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Ten Tips for Keeping Your Pet Safe and Calm on the Fourth of July

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With the excitement and festivities of Independence Day fast approaching, it’s a good time to give some thought to making the Fourth of July weekend a pleasant and safe one for our pets.

Say “the Fourth of July” and what do you think of? Fireworks -- in the sky and on the ground -- backyard barbeques, parties, swimming pools, and fun in the sun. But we sometimes forget that for the family pet -- whether cat or dog -- it means loud, frightening noises, uncomfortable heat, a change of routine, unfamiliar crowds, and oftentimes humans behaving badly.

Every year over the Fourth of July holiday, animal shelters around the country experience an upsurge in the number of strays rescued by animal control officials or others. The phenomenon is so common there’s even a name for these animal refugees: “July 4th dogs.” Frightened and disoriented by the noise and commotion, many will run off in terror, heedless of traffic.

Sensible precautions

You can reduce the hazards -- and increase the fun -- of the upcoming holiday by keeping in mind a few safety precautions. With that in mind, here are WebVet’s 10 tips on how to make this Fourth of July weekend a happy one for your pet -- and you:

  • Fireworks and pets don’t mix. Resist the temptation to take your dog to a fireworks display. Even a dog that is normally easygoing can get spooked by the noise and run off in fear.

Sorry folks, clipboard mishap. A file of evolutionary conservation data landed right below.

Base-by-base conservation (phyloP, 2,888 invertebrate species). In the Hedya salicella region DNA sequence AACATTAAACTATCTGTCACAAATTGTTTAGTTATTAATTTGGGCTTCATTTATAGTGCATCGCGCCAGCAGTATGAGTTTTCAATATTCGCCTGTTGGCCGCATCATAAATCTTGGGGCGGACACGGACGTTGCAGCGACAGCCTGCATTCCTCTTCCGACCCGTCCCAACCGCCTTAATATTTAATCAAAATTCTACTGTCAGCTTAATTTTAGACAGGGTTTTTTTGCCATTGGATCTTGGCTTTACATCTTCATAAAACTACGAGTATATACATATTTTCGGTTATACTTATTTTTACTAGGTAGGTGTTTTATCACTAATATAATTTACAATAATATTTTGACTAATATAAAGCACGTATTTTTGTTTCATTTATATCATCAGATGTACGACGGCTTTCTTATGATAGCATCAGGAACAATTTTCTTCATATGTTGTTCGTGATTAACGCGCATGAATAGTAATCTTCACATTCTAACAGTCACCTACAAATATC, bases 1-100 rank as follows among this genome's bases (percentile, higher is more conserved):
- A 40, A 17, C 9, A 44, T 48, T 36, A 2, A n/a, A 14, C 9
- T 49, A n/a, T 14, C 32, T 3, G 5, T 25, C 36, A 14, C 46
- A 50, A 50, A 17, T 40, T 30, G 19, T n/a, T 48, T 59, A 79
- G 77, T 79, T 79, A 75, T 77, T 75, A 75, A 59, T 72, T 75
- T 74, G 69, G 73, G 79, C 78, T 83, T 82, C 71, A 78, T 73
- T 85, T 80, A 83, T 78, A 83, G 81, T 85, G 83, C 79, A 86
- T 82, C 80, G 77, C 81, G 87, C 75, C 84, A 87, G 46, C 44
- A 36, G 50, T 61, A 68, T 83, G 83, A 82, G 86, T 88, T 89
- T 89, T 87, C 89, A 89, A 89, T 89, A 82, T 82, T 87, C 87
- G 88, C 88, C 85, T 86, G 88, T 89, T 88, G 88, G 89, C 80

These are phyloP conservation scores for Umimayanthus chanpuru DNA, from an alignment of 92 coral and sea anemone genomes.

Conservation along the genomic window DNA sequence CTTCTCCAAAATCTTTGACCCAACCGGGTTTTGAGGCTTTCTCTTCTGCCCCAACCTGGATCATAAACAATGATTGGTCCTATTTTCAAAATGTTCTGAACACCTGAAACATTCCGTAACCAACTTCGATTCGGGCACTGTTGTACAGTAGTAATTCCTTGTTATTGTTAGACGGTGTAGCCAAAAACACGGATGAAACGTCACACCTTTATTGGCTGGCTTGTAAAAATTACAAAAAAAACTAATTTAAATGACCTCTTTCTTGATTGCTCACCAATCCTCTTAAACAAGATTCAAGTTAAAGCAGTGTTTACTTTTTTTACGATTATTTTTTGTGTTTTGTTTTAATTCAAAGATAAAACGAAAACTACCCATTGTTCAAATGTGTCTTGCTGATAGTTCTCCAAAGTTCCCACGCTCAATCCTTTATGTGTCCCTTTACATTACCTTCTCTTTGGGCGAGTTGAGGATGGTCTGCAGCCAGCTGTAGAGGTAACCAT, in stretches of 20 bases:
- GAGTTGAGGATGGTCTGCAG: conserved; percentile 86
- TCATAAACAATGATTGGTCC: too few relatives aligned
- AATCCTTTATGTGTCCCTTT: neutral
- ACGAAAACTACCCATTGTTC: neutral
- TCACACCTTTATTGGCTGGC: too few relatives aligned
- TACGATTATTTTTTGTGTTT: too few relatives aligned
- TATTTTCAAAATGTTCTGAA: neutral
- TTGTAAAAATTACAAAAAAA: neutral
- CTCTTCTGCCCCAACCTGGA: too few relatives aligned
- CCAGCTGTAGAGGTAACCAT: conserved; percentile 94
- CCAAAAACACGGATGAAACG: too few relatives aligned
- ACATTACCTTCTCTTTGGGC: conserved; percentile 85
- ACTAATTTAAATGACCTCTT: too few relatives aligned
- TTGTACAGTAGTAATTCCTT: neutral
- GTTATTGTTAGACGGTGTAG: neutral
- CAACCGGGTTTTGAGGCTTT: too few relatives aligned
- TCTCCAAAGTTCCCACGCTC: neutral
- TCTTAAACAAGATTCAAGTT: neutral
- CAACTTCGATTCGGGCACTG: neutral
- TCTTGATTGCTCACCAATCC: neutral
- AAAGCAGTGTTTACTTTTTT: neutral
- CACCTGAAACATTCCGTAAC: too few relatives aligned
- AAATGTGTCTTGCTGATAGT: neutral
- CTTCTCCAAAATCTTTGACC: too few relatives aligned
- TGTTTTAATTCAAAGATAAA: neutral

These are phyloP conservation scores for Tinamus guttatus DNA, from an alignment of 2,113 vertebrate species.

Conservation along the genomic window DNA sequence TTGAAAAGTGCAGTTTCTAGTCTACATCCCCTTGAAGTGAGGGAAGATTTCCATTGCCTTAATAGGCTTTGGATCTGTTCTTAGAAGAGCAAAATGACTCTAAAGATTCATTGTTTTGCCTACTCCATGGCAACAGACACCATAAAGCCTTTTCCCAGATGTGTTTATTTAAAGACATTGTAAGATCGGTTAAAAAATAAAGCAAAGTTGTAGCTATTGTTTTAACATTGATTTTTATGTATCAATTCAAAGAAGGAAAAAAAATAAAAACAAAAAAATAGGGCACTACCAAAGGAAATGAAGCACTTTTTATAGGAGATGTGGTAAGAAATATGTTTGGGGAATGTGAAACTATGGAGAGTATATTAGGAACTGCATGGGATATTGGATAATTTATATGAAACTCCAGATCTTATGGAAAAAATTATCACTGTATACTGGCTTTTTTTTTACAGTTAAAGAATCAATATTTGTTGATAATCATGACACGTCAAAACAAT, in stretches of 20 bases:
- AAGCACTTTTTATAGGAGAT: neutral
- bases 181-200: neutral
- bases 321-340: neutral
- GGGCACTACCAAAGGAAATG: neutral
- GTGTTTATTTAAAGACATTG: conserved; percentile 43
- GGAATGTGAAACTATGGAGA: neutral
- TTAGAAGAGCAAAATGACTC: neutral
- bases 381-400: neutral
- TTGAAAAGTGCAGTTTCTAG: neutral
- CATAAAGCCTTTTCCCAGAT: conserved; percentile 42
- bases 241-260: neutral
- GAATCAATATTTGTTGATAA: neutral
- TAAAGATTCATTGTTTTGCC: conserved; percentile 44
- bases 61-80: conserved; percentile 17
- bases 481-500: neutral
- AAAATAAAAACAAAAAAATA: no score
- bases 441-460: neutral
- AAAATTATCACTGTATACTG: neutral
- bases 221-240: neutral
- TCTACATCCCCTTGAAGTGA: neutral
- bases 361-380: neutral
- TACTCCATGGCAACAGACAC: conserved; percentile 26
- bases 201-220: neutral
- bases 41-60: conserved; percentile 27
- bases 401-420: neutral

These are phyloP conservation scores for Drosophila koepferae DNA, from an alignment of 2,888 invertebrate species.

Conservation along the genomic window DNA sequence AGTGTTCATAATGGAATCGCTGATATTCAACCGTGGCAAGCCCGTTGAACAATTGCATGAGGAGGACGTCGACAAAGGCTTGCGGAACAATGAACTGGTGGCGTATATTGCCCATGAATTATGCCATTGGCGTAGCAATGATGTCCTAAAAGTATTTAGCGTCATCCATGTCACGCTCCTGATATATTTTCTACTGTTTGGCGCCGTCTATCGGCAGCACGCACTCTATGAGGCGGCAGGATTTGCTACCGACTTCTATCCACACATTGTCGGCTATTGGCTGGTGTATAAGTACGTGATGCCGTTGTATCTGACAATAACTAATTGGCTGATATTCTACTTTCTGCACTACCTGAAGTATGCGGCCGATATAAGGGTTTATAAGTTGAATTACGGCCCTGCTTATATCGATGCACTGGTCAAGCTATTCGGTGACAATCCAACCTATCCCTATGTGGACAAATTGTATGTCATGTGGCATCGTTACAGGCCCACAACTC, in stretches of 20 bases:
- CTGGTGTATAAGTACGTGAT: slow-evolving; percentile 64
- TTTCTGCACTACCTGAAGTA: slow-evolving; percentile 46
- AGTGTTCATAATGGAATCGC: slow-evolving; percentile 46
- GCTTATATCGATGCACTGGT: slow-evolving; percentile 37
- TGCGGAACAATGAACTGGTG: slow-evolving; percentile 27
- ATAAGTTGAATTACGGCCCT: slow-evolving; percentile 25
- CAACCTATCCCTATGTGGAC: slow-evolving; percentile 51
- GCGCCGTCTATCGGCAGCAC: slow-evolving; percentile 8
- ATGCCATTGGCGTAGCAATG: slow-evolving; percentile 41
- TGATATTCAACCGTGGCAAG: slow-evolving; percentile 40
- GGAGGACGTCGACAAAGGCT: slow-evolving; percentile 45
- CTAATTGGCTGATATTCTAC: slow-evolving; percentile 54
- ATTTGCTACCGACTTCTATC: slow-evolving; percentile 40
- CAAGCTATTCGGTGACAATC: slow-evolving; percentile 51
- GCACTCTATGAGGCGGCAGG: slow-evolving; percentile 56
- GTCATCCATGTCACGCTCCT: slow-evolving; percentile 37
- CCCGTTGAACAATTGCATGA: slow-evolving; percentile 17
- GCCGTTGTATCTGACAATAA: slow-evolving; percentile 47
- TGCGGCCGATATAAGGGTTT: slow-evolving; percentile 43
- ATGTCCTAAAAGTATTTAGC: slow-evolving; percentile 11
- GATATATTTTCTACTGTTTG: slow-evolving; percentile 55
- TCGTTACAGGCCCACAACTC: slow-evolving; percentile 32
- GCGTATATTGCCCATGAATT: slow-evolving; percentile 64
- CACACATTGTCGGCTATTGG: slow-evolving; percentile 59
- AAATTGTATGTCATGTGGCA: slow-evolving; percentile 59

• If possible, keep your dog indoors during the festivities, preferably in a quiet, sheltered room with covered windows or in a basement.
  • Don’t leave your pet home alone if you can avoid it. Dogs can become destructive when frightened by loud noises and have been known to jump through screens and chew through leashes. If you do go out, leave the TV, radio, or fan on to help mask the sounds of fireworks.
  • Make sure that your pet is wearing a properly fitting collar with complete and accurate identification information -- including a rabies tag -- so that it can be identified and returned to you if it should run off. If you have a cat, make sure it is wearing a stretch or safety collar.
  • Don’t leave your pet unattended outside, even in a fenced area or on a leash. Terrified pets may jump fences or become dangerously entangled in their leashes, occasionally to the point of strangulation.
  • If you have not already done so, consider microchipping your pet. It’s a fast, safe, and generally painless procedure. Most animal shelters are now equipped with microchip readers and routinely scan strays brought to their facilities.
  • If your dog is going to be spending time out of doors in the heat, make sure to keep fresh drinking water always available to avoid dehydration and heat stroke.
  • Swimming is a great hot weather activity that many -- but not all -- dogs enjoy. Take some time to teach your dog how to swim; be sure always to practice good water safety.  Consider a personal floatation device for pets who are not great swimmers but who enjoy going in the water.
  • If your pet tends to be frightened by thunder or other loud noises, talk to your veterinarian before the holiday about medication to alleviate anxiety.

These safety steps will protect your pet from harm and you from heartache. So, keep them in mind and have a safe and happy Fourth of July!

Credit: Reviewed by Amy Attas, VMD
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